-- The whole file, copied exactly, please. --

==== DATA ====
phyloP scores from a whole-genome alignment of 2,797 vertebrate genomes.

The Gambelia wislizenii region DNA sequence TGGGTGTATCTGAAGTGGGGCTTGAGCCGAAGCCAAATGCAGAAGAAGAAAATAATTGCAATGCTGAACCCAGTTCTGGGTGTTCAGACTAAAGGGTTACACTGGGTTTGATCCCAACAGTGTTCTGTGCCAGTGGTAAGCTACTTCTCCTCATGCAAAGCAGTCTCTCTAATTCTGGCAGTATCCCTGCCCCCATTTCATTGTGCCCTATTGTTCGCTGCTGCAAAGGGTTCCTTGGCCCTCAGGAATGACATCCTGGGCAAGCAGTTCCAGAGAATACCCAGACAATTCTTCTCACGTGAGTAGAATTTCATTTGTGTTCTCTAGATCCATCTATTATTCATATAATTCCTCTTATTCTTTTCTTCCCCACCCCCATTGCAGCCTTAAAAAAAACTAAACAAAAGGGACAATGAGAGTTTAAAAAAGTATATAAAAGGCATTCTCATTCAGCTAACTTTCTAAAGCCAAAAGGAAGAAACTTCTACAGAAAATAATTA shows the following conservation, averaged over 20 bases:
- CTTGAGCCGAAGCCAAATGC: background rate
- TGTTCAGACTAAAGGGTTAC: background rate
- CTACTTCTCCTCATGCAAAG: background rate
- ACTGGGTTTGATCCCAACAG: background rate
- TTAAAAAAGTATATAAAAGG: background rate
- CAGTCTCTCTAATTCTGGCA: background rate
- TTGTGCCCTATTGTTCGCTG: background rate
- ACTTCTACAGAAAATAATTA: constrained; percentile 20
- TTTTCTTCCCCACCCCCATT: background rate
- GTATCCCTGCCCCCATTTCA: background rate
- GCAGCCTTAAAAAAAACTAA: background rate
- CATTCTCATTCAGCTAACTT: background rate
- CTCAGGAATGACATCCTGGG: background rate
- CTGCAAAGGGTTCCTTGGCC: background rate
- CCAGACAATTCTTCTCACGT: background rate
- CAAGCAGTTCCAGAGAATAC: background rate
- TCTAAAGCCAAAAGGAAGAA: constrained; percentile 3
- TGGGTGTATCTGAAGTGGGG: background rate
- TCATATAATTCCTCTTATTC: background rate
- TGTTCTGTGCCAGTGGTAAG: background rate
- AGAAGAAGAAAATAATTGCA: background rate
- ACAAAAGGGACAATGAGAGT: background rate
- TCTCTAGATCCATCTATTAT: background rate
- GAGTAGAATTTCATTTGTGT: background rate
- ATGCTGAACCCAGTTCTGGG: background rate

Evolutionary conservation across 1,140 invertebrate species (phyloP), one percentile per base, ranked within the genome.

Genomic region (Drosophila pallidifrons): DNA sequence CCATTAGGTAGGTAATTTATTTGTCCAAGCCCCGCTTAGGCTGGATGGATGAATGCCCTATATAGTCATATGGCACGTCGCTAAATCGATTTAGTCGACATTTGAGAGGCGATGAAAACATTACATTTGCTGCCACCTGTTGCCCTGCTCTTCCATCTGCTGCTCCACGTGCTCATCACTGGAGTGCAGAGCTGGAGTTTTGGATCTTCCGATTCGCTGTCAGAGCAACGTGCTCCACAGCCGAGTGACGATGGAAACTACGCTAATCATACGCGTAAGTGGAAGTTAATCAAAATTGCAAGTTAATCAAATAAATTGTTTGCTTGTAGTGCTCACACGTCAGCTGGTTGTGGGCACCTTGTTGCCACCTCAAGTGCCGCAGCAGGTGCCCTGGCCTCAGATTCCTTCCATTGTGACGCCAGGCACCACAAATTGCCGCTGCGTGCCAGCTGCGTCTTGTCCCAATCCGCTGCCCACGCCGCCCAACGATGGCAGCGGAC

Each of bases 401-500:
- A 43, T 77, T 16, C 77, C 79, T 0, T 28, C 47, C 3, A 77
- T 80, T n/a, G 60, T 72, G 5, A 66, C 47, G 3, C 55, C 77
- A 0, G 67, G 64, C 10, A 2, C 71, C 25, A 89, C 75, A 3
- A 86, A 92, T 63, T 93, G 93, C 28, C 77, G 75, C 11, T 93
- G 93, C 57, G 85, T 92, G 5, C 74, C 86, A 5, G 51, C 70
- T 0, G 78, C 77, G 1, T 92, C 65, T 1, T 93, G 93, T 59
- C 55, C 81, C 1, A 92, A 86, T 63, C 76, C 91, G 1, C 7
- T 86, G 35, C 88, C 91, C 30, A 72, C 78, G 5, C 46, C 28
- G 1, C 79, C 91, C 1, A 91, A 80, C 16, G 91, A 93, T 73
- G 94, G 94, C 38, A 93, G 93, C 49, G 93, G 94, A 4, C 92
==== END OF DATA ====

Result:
phyloP scores from a whole-genome alignment of 2,797 vertebrate genomes.

The Gambelia wislizenii region DNA sequence TGGGTGTATCTGAAGTGGGGCTTGAGCCGAAGCCAAATGCAGAAGAAGAAAATAATTGCAATGCTGAACCCAGTTCTGGGTGTTCAGACTAAAGGGTTACACTGGGTTTGATCCCAACAGTGTTCTGTGCCAGTGGTAAGCTACTTCTCCTCATGCAAAGCAGTCTCTCTAATTCTGGCAGTATCCCTGCCCCCATTTCATTGTGCCCTATTGTTCGCTGCTGCAAAGGGTTCCTTGGCCCTCAGGAATGACATCCTGGGCAAGCAGTTCCAGAGAATACCCAGACAATTCTTCTCACGTGAGTAGAATTTCATTTGTGTTCTCTAGATCCATCTATTATTCATATAATTCCTCTTATTCTTTTCTTCCCCACCCCCATTGCAGCCTTAAAAAAAACTAAACAAAAGGGACAATGAGAGTTTAAAAAAGTATATAAAAGGCATTCTCATTCAGCTAACTTTCTAAAGCCAAAAGGAAGAAACTTCTACAGAAAATAATTA shows the following conservation, averaged over 20 bases:
- CTTGAGCCGAAGCCAAATGC: background rate
- TGTTCAGACTAAAGGGTTAC: background rate
- CTACTTCTCCTCATGCAAAG: background rate
- ACTGGGTTTGATCCCAACAG: background rate
- TTAAAAAAGTATATAAAAGG: background rate
- CAGTCTCTCTAATTCTGGCA: background rate
- TTGTGCCCTATTGTTCGCTG: background rate
- ACTTCTACAGAAAATAATTA: constrained; percentile 20
- TTTTCTTCCCCACCCCCATT: background rate
- GTATCCCTGCCCCCATTTCA: background rate
- GCAGCCTTAAAAAAAACTAA: background rate
- CATTCTCATTCAGCTAACTT: background rate
- CTCAGGAATGACATCCTGGG: background rate
- CTGCAAAGGGTTCCTTGGCC: background rate
- CCAGACAATTCTTCTCACGT: background rate
- CAAGCAGTTCCAGAGAATAC: background rate
- TCTAAAGCCAAAAGGAAGAA: constrained; percentile 3
- TGGGTGTATCTGAAGTGGGG: background rate
- TCATATAATTCCTCTTATTC: background rate
- TGTTCTGTGCCAGTGGTAAG: background rate
- AGAAGAAGAAAATAATTGCA: background rate
- ACAAAAGGGACAATGAGAGT: background rate
- TCTCTAGATCCATCTATTAT: background rate
- GAGTAGAATTTCATTTGTGT: background rate
- ATGCTGAACCCAGTTCTGGG: background rate

Evolutionary conservation across 1,140 invertebrate species (phyloP), one percentile per base, ranked within the genome.

Genomic region (Drosophila pallidifrons): DNA sequence CCATTAGGTAGGTAATTTATTTGTCCAAGCCCCGCTTAGGCTGGATGGATGAATGCCCTATATAGTCATATGGCACGTCGCTAAATCGATTTAGTCGACATTTGAGAGGCGATGAAAACATTACATTTGCTGCCACCTGTTGCCCTGCTCTTCCATCTGCTGCTCCACGTGCTCATCACTGGAGTGCAGAGCTGGAGTTTTGGATCTTCCGATTCGCTGTCAGAGCAACGTGCTCCACAGCCGAGTGACGATGGAAACTACGCTAATCATACGCGTAAGTGGAAGTTAATCAAAATTGCAAGTTAATCAAATAAATTGTTTGCTTGTAGTGCTCACACGTCAGCTGGTTGTGGGCACCTTGTTGCCACCTCAAGTGCCGCAGCAGGTGCCCTGGCCTCAGATTCCTTCCATTGTGACGCCAGGCACCACAAATTGCCGCTGCGTGCCAGCTGCGTCTTGTCCCAATCCGCTGCCCACGCCGCCCAACGATGGCAGCGGAC

Each of bases 401-500:
- A 43, T 77, T 16, C 77, C 79, T 0, T 28, C 47, C 3, A 77
- T 80, T n/a, G 60, T 72, G 5, A 66, C 47, G 3, C 55, C 77
- A 0, G 67, G 64, C 10, A 2, C 71, C 25, A 89, C 75, A 3
- A 86, A 92, T 63, T 93, G 93, C 28, C 77, G 75, C 11, T 93
- G 93, C 57, G 85, T 92, G 5, C 74, C 86, A 5, G 51, C 70
- T 0, G 78, C 77, G 1, T 92, C 65, T 1, T 93, G 93, T 59
- C 55, C 81, C 1, A 92, A 86, T 63, C 76, C 91, G 1, C 7
- T 86, G 35, C 88, C 91, C 30, A 72, C 78, G 5, C 46, C 28
- G 1, C 79, C 91, C 1, A 91, A 80, C 16, G 91, A 93, T 73
- G 94, G 94, C 38, A 93, G 93, C 49, G 93, G 94, A 4, C 92